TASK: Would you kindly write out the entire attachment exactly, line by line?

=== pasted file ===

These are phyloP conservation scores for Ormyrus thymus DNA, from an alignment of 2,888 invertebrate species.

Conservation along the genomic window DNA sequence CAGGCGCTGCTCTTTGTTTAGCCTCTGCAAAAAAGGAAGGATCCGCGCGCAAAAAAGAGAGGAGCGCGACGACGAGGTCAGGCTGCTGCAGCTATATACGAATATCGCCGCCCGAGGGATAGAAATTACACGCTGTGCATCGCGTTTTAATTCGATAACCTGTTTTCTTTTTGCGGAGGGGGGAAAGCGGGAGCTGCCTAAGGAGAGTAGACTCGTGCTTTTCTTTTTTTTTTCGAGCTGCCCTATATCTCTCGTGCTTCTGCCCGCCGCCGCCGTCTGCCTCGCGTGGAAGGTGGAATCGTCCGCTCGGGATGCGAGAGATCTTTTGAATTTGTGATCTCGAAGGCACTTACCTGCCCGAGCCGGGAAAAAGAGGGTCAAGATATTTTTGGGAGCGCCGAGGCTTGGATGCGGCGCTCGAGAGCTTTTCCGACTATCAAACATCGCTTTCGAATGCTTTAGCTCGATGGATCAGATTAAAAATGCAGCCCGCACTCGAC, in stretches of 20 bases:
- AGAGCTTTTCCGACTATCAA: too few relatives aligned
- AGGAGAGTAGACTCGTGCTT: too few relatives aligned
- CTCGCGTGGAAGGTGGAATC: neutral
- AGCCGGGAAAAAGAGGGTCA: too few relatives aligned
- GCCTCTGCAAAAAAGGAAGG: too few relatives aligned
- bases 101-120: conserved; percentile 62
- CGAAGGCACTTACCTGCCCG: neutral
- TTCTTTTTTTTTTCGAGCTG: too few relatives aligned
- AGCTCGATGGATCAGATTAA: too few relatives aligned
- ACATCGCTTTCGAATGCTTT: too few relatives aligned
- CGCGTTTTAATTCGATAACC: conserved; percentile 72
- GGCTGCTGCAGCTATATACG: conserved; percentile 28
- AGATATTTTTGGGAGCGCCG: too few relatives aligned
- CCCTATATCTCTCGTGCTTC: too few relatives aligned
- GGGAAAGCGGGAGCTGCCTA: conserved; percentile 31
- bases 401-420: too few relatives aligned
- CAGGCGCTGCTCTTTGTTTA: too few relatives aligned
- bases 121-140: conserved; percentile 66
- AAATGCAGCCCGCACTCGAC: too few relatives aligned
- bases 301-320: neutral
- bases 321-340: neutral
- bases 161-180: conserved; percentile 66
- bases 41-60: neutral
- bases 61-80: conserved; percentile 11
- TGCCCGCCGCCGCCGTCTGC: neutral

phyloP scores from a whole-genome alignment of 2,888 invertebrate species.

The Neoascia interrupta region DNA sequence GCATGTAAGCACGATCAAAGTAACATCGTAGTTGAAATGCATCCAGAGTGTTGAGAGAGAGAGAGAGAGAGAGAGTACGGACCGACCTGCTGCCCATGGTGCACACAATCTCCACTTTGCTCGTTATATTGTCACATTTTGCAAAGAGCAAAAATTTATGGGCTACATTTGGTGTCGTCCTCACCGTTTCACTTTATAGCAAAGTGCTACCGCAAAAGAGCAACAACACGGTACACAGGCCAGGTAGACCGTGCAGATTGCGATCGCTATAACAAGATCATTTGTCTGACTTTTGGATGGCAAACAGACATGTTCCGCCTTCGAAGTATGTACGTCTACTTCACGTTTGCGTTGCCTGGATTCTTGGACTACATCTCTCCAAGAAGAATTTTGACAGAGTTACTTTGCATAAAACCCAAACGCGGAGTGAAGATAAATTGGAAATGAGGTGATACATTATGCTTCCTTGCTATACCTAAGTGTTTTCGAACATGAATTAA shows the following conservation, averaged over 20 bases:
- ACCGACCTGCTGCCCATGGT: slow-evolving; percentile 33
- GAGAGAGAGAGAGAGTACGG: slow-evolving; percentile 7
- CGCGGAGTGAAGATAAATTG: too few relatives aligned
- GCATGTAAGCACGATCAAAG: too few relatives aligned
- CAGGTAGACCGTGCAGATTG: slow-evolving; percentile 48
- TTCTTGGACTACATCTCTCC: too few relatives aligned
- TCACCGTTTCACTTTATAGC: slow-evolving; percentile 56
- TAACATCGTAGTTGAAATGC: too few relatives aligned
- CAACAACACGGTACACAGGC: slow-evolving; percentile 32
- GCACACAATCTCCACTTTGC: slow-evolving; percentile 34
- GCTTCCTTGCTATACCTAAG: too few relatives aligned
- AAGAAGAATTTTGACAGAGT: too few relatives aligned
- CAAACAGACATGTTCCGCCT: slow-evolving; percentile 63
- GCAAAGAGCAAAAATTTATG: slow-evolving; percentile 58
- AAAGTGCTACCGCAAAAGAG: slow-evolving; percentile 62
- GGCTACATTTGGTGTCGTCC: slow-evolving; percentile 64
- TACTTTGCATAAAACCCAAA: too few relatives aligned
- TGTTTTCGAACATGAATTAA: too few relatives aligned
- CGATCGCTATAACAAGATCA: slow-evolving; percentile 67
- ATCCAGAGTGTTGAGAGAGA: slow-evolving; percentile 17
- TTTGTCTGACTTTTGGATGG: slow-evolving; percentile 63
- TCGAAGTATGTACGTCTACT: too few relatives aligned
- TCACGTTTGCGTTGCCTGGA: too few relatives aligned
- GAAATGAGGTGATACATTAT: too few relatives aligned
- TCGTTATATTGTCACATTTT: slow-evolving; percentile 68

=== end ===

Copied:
These are phyloP conservation scores for Ormyrus thymus DNA, from an alignment of 2,888 invertebrate species.

Conservation along the genomic window DNA sequence CAGGCGCTGCTCTTTGTTTAGCCTCTGCAAAAAAGGAAGGATCCGCGCGCAAAAAAGAGAGGAGCGCGACGACGAGGTCAGGCTGCTGCAGCTATATACGAATATCGCCGCCCGAGGGATAGAAATTACACGCTGTGCATCGCGTTTTAATTCGATAACCTGTTTTCTTTTTGCGGAGGGGGGAAAGCGGGAGCTGCCTAAGGAGAGTAGACTCGTGCTTTTCTTTTTTTTTTCGAGCTGCCCTATATCTCTCGTGCTTCTGCCCGCCGCCGCCGTCTGCCTCGCGTGGAAGGTGGAATCGTCCGCTCGGGATGCGAGAGATCTTTTGAATTTGTGATCTCGAAGGCACTTACCTGCCCGAGCCGGGAAAAAGAGGGTCAAGATATTTTTGGGAGCGCCGAGGCTTGGATGCGGCGCTCGAGAGCTTTTCCGACTATCAAACATCGCTTTCGAATGCTTTAGCTCGATGGATCAGATTAAAAATGCAGCCCGCACTCGAC, in stretches of 20 bases:
- AGAGCTTTTCCGACTATCAA: too few relatives aligned
- AGGAGAGTAGACTCGTGCTT: too few relatives aligned
- CTCGCGTGGAAGGTGGAATC: neutral
- AGCCGGGAAAAAGAGGGTCA: too few relatives aligned
- GCCTCTGCAAAAAAGGAAGG: too few relatives aligned
- bases 101-120: conserved; percentile 62
- CGAAGGCACTTACCTGCCCG: neutral
- TTCTTTTTTTTTTCGAGCTG: too few relatives aligned
- AGCTCGATGGATCAGATTAA: too few relatives aligned
- ACATCGCTTTCGAATGCTTT: too few relatives aligned
- CGCGTTTTAATTCGATAACC: conserved; percentile 72
- GGCTGCTGCAGCTATATACG: conserved; percentile 28
- AGATATTTTTGGGAGCGCCG: too few relatives aligned
- CCCTATATCTCTCGTGCTTC: too few relatives aligned
- GGGAAAGCGGGAGCTGCCTA: conserved; percentile 31
- bases 401-420: too few relatives aligned
- CAGGCGCTGCTCTTTGTTTA: too few relatives aligned
- bases 121-140: conserved; percentile 66
- AAATGCAGCCCGCACTCGAC: too few relatives aligned
- bases 301-320: neutral
- bases 321-340: neutral
- bases 161-180: conserved; percentile 66
- bases 41-60: neutral
- bases 61-80: conserved; percentile 11
- TGCCCGCCGCCGCCGTCTGC: neutral

phyloP scores from a whole-genome alignment of 2,888 invertebrate species.

The Neoascia interrupta region DNA sequence GCATGTAAGCACGATCAAAGTAACATCGTAGTTGAAATGCATCCAGAGTGTTGAGAGAGAGAGAGAGAGAGAGAGTACGGACCGACCTGCTGCCCATGGTGCACACAATCTCCACTTTGCTCGTTATATTGTCACATTTTGCAAAGAGCAAAAATTTATGGGCTACATTTGGTGTCGTCCTCACCGTTTCACTTTATAGCAAAGTGCTACCGCAAAAGAGCAACAACACGGTACACAGGCCAGGTAGACCGTGCAGATTGCGATCGCTATAACAAGATCATTTGTCTGACTTTTGGATGGCAAACAGACATGTTCCGCCTTCGAAGTATGTACGTCTACTTCACGTTTGCGTTGCCTGGATTCTTGGACTACATCTCTCCAAGAAGAATTTTGACAGAGTTACTTTGCATAAAACCCAAACGCGGAGTGAAGATAAATTGGAAATGAGGTGATACATTATGCTTCCTTGCTATACCTAAGTGTTTTCGAACATGAATTAA shows the following conservation, averaged over 20 bases:
- ACCGACCTGCTGCCCATGGT: slow-evolving; percentile 33
- GAGAGAGAGAGAGAGTACGG: slow-evolving; percentile 7
- CGCGGAGTGAAGATAAATTG: too few relatives aligned
- GCATGTAAGCACGATCAAAG: too few relatives aligned
- CAGGTAGACCGTGCAGATTG: slow-evolving; percentile 48
- TTCTTGGACTACATCTCTCC: too few relatives aligned
- TCACCGTTTCACTTTATAGC: slow-evolving; percentile 56
- TAACATCGTAGTTGAAATGC: too few relatives aligned
- CAACAACACGGTACACAGGC: slow-evolving; percentile 32
- GCACACAATCTCCACTTTGC: slow-evolving; percentile 34
- GCTTCCTTGCTATACCTAAG: too few relatives aligned
- AAGAAGAATTTTGACAGAGT: too few relatives aligned
- CAAACAGACATGTTCCGCCT: slow-evolving; percentile 63
- GCAAAGAGCAAAAATTTATG: slow-evolving; percentile 58
- AAAGTGCTACCGCAAAAGAG: slow-evolving; percentile 62
- GGCTACATTTGGTGTCGTCC: slow-evolving; percentile 64
- TACTTTGCATAAAACCCAAA: too few relatives aligned
- TGTTTTCGAACATGAATTAA: too few relatives aligned
- CGATCGCTATAACAAGATCA: slow-evolving; percentile 67
- ATCCAGAGTGTTGAGAGAGA: slow-evolving; percentile 17
- TTTGTCTGACTTTTGGATGG: slow-evolving; percentile 63
- TCGAAGTATGTACGTCTACT: too few relatives aligned
- TCACGTTTGCGTTGCCTGGA: too few relatives aligned
- GAAATGAGGTGATACATTAT: too few relatives aligned
- TCGTTATATTGTCACATTTT: slow-evolving; percentile 68